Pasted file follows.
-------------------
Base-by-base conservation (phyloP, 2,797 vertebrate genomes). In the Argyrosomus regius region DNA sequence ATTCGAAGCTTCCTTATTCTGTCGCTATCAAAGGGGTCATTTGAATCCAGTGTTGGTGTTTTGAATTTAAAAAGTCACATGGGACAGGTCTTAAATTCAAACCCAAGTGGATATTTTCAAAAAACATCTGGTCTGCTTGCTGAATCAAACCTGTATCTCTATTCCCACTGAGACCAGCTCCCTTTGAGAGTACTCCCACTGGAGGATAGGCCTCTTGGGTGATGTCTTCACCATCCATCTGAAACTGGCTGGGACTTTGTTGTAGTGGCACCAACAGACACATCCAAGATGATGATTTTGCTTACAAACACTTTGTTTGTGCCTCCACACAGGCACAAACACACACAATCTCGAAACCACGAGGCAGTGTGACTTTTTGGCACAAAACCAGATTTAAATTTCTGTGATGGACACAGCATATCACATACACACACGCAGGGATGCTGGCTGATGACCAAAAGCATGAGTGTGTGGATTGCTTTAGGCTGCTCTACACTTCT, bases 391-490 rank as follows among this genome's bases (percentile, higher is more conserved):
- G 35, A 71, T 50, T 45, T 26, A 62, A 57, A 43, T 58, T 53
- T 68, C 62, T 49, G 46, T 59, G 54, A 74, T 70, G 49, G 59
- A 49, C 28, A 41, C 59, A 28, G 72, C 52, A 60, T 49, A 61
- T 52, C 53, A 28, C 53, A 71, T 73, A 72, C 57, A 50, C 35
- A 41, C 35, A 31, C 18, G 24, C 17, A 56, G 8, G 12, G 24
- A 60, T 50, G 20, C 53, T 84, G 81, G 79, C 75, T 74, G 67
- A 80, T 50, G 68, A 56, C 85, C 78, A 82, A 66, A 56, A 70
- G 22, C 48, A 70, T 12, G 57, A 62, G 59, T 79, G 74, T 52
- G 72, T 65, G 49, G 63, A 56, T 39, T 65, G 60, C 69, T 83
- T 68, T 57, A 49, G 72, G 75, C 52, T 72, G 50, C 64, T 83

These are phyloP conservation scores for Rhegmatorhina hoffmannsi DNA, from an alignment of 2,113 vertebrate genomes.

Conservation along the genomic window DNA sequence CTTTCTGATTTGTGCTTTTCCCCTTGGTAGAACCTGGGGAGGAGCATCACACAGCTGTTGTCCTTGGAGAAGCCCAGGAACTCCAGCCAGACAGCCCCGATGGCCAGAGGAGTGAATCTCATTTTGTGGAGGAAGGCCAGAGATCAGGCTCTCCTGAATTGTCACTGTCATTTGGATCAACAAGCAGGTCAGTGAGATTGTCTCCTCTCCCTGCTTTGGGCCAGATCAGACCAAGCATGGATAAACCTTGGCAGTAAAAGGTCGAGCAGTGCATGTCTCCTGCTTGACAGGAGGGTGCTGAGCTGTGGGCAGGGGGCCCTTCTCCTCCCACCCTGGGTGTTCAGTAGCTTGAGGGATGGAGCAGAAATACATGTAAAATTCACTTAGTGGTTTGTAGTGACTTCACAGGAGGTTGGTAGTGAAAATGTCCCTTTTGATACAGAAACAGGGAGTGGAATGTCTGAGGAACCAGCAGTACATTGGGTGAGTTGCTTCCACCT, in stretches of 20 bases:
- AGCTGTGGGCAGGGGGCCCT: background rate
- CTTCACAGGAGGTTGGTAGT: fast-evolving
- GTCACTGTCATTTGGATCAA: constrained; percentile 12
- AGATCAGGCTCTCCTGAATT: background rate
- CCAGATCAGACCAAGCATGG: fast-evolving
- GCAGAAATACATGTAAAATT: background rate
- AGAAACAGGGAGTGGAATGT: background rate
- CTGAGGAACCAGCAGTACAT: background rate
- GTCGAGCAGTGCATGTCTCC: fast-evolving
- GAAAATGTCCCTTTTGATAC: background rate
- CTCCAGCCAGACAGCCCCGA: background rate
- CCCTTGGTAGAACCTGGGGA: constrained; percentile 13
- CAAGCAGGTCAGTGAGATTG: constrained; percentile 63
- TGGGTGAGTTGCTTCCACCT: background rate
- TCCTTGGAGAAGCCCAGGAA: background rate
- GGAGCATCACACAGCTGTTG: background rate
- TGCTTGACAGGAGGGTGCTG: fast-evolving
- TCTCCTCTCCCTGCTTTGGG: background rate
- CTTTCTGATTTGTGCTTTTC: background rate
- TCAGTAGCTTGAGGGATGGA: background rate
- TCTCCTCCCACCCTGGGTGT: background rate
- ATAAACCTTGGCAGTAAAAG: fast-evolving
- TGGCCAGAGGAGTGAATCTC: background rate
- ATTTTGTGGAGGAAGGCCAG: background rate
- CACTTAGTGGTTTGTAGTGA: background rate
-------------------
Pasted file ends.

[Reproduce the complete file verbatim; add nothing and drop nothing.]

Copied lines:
Base-by-base conservation (phyloP, 2,797 vertebrate genomes). In the Argyrosomus regius region DNA sequence ATTCGAAGCTTCCTTATTCTGTCGCTATCAAAGGGGTCATTTGAATCCAGTGTTGGTGTTTTGAATTTAAAAAGTCACATGGGACAGGTCTTAAATTCAAACCCAAGTGGATATTTTCAAAAAACATCTGGTCTGCTTGCTGAATCAAACCTGTATCTCTATTCCCACTGAGACCAGCTCCCTTTGAGAGTACTCCCACTGGAGGATAGGCCTCTTGGGTGATGTCTTCACCATCCATCTGAAACTGGCTGGGACTTTGTTGTAGTGGCACCAACAGACACATCCAAGATGATGATTTTGCTTACAAACACTTTGTTTGTGCCTCCACACAGGCACAAACACACACAATCTCGAAACCACGAGGCAGTGTGACTTTTTGGCACAAAACCAGATTTAAATTTCTGTGATGGACACAGCATATCACATACACACACGCAGGGATGCTGGCTGATGACCAAAAGCATGAGTGTGTGGATTGCTTTAGGCTGCTCTACACTTCT, bases 391-490 rank as follows among this genome's bases (percentile, higher is more conserved):
- G 35, A 71, T 50, T 45, T 26, A 62, A 57, A 43, T 58, T 53
- T 68, C 62, T 49, G 46, T 59, G 54, A 74, T 70, G 49, G 59
- A 49, C 28, A 41, C 59, A 28, G 72, C 52, A 60, T 49, A 61
- T 52, C 53, A 28, C 53, A 71, T 73, A 72, C 57, A 50, C 35
- A 41, C 35, A 31, C 18, G 24, C 17, A 56, G 8, G 12, G 24
- A 60, T 50, G 20, C 53, T 84, G 81, G 79, C 75, T 74, G 67
- A 80, T 50, G 68, A 56, C 85, C 78, A 82, A 66, A 56, A 70
- G 22, C 48, A 70, T 12, G 57, A 62, G 59, T 79, G 74, T 52
- G 72, T 65, G 49, G 63, A 56, T 39, T 65, G 60, C 69, T 83
- T 68, T 57, A 49, G 72, G 75, C 52, T 72, G 50, C 64, T 83

These are phyloP conservation scores for Rhegmatorhina hoffmannsi DNA, from an alignment of 2,113 vertebrate genomes.

Conservation along the genomic window DNA sequence CTTTCTGATTTGTGCTTTTCCCCTTGGTAGAACCTGGGGAGGAGCATCACACAGCTGTTGTCCTTGGAGAAGCCCAGGAACTCCAGCCAGACAGCCCCGATGGCCAGAGGAGTGAATCTCATTTTGTGGAGGAAGGCCAGAGATCAGGCTCTCCTGAATTGTCACTGTCATTTGGATCAACAAGCAGGTCAGTGAGATTGTCTCCTCTCCCTGCTTTGGGCCAGATCAGACCAAGCATGGATAAACCTTGGCAGTAAAAGGTCGAGCAGTGCATGTCTCCTGCTTGACAGGAGGGTGCTGAGCTGTGGGCAGGGGGCCCTTCTCCTCCCACCCTGGGTGTTCAGTAGCTTGAGGGATGGAGCAGAAATACATGTAAAATTCACTTAGTGGTTTGTAGTGACTTCACAGGAGGTTGGTAGTGAAAATGTCCCTTTTGATACAGAAACAGGGAGTGGAATGTCTGAGGAACCAGCAGTACATTGGGTGAGTTGCTTCCACCT, in stretches of 20 bases:
- AGCTGTGGGCAGGGGGCCCT: background rate
- CTTCACAGGAGGTTGGTAGT: fast-evolving
- GTCACTGTCATTTGGATCAA: constrained; percentile 12
- AGATCAGGCTCTCCTGAATT: background rate
- CCAGATCAGACCAAGCATGG: fast-evolving
- GCAGAAATACATGTAAAATT: background rate
- AGAAACAGGGAGTGGAATGT: background rate
- CTGAGGAACCAGCAGTACAT: background rate
- GTCGAGCAGTGCATGTCTCC: fast-evolving
- GAAAATGTCCCTTTTGATAC: background rate
- CTCCAGCCAGACAGCCCCGA: background rate
- CCCTTGGTAGAACCTGGGGA: constrained; percentile 13
- CAAGCAGGTCAGTGAGATTG: constrained; percentile 63
- TGGGTGAGTTGCTTCCACCT: background rate
- TCCTTGGAGAAGCCCAGGAA: background rate
- GGAGCATCACACAGCTGTTG: background rate
- TGCTTGACAGGAGGGTGCTG: fast-evolving
- TCTCCTCTCCCTGCTTTGGG: background rate
- CTTTCTGATTTGTGCTTTTC: background rate
- TCAGTAGCTTGAGGGATGGA: background rate
- TCTCCTCCCACCCTGGGTGT: background rate
- ATAAACCTTGGCAGTAAAAG: fast-evolving
- TGGCCAGAGGAGTGAATCTC: background rate
- ATTTTGTGGAGGAAGGCCAG: background rate
- CACTTAGTGGTTTGTAGTGA: background rate